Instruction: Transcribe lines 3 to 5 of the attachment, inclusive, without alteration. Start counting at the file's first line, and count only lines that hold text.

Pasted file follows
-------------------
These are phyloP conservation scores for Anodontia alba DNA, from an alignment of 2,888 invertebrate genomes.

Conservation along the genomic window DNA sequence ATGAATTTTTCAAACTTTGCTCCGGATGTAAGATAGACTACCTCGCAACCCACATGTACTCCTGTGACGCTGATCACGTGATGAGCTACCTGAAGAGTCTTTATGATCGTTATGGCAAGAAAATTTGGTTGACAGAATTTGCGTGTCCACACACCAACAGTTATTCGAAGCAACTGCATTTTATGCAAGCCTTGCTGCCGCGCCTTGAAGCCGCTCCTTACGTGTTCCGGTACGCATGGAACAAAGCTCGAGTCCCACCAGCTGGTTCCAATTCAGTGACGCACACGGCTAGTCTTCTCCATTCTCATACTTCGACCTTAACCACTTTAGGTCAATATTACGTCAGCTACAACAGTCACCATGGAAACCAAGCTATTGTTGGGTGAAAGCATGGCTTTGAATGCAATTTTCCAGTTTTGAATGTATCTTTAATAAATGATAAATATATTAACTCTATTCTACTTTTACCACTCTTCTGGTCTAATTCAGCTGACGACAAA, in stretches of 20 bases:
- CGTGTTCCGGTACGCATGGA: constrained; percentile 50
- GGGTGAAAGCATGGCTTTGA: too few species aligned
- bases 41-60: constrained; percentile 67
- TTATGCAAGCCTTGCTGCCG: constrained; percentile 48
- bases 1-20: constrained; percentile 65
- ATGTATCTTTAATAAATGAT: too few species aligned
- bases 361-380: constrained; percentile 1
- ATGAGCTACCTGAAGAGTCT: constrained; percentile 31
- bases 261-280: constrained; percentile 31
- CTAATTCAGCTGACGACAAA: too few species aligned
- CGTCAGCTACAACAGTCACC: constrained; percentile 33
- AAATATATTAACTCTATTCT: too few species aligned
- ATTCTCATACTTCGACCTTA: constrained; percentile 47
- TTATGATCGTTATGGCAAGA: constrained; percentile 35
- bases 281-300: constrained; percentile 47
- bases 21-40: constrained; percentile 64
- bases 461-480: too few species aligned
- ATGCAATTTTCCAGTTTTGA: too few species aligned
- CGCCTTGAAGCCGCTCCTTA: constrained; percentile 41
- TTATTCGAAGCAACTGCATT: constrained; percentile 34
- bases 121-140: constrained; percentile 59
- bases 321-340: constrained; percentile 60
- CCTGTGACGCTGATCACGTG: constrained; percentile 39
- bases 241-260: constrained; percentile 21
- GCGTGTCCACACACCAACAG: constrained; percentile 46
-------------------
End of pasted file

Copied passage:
- CGTGTTCCGGTACGCATGGA: constrained; percentile 50
- GGGTGAAAGCATGGCTTTGA: too few species aligned
- bases 41-60: constrained; percentile 67